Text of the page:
Albion Park Greyhound Track
Albion Park is the new track in Brisbane that has replaced the old Gabba Track. The track is 437 meters long with a loam surface. Home of the Brisbane Greyhound Racing Club, Albion park hosts a number of big race days per year including the Brisbane Cup and the Winter Carnival cup, both of which are Group One races. The old Gabba track was made of grass, which meant that it was not all weather friendly. The new loam track is more durable, resulting in fewer cancelled or abandoned races.
Aside from the big races that are held at Albion park, there are races every week as well. The track is a busy one, with onsite bookies as well as other methods of placing bets. The races during the week are scheduled depending on length, with longer races being held later in the week. Dogs from all over the country come to try their skill at Albion Park in the smaller races as well as of course the larger ones.
Group One Races
Albion Park hosts three Group one races annually. The two main ones are the Brisbane Cup and the Winter Carnival.
The Brisbane Cup is the main racing event in Queensland, attracting dogs from all over the country. The race is run over 520 meters at Albion Park and carries a purse of $75 000. Betting on the event is well represented with a number of options available. Bookies are onsite at the track, which encourages punters and their families to make it a day out to watch the races. There is always more than one race run on the day, with many of them being back to back to keep the crowd entertained. Online betting for the Brisbane Cup is offered by a number of sites nationally, and sometimes attracts international attention.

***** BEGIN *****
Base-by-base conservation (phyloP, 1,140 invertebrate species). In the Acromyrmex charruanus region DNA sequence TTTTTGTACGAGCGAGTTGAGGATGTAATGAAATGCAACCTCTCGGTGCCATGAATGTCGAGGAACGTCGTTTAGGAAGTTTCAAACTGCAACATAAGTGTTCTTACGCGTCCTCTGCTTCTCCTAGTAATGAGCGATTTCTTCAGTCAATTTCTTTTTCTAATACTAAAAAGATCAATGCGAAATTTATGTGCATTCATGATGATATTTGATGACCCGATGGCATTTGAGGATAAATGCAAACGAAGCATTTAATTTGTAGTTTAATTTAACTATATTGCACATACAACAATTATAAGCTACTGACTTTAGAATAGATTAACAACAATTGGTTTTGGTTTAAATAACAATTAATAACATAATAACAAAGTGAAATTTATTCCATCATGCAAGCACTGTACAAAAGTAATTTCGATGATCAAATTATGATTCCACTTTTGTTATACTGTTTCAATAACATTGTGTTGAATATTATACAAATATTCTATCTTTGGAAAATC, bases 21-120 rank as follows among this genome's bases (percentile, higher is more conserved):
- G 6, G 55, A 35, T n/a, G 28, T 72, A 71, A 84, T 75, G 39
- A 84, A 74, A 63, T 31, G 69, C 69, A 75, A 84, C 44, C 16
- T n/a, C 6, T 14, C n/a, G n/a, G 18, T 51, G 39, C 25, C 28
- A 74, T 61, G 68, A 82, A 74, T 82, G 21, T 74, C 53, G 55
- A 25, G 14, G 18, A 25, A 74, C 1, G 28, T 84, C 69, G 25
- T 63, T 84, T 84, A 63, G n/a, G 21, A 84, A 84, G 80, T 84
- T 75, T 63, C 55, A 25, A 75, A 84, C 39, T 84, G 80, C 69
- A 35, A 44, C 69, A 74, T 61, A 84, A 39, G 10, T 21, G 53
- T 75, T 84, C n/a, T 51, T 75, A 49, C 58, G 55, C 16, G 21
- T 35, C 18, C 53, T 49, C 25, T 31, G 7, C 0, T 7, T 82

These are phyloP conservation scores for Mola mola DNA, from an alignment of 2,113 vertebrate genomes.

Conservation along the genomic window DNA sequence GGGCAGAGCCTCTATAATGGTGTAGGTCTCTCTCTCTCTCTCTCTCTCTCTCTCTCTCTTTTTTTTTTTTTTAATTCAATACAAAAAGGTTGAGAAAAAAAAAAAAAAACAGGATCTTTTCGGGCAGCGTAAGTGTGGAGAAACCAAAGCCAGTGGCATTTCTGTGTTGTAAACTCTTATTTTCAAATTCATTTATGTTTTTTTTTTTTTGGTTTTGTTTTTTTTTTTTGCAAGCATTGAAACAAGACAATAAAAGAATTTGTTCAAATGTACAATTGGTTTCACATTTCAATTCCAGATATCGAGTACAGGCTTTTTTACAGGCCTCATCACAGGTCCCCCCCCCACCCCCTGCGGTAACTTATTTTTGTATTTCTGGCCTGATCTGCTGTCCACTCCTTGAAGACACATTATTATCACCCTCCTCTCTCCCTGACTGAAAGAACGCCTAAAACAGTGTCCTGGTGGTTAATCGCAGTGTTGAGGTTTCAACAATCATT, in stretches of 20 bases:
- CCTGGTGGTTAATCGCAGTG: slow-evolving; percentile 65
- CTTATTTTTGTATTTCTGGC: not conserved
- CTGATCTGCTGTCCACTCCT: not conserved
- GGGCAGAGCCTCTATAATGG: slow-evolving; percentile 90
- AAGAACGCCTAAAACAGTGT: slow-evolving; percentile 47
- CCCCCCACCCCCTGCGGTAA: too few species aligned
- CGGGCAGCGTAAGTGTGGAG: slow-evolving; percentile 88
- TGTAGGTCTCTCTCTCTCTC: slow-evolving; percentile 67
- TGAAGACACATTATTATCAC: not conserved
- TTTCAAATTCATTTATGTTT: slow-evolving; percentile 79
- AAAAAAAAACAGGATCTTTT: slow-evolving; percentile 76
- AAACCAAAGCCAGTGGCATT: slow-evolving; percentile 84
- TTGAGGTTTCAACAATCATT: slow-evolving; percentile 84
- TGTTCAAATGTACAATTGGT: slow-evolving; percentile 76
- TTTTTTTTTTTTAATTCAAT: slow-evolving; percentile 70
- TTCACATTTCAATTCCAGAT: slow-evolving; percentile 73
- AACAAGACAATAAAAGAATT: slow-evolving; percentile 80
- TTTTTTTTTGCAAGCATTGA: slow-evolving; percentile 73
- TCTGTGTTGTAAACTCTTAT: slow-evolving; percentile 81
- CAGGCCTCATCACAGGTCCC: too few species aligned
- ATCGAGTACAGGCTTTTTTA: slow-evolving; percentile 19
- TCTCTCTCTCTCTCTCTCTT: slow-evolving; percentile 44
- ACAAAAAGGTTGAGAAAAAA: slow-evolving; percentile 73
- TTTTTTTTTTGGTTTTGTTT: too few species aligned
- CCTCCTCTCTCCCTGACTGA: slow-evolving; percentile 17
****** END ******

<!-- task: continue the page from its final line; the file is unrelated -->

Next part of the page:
The Winter Carnival Cup is also run over 520 meters at Albion Park. The main race comes at the end of a day full of racing and also has a purse of $75 000. Dogs from all over the country race at the Winter Cup, ranging from experienced dogs in their prime to maiden untried chasers. Betting on the race is popular all over Australia and some outlying countries too. Online betting sites offer fixed odds, which allow punters to shop around a bit to find the odds on the dogs that suit them the best.
As with Thoroughbred racing, greyhound racing involves animals whose history and breeding can be checked online. It is always wise to do some research on the dogs which are running in the races before you bet on them. Pedigree isn’t everything, but well-bred dogs do tend to do well. Favourites at the bookies will be a dog that has won a number of races previously. Favourites have a larger chance of winning, but betting on them will yield a smaller return. Placing a well-educated bet on an outsider could end up being much more lucrative than just following the crowd.
A number of mobile betting sites will also offer incentives to join them. Be sure to again shop around to find the best bonuses and promotions for you.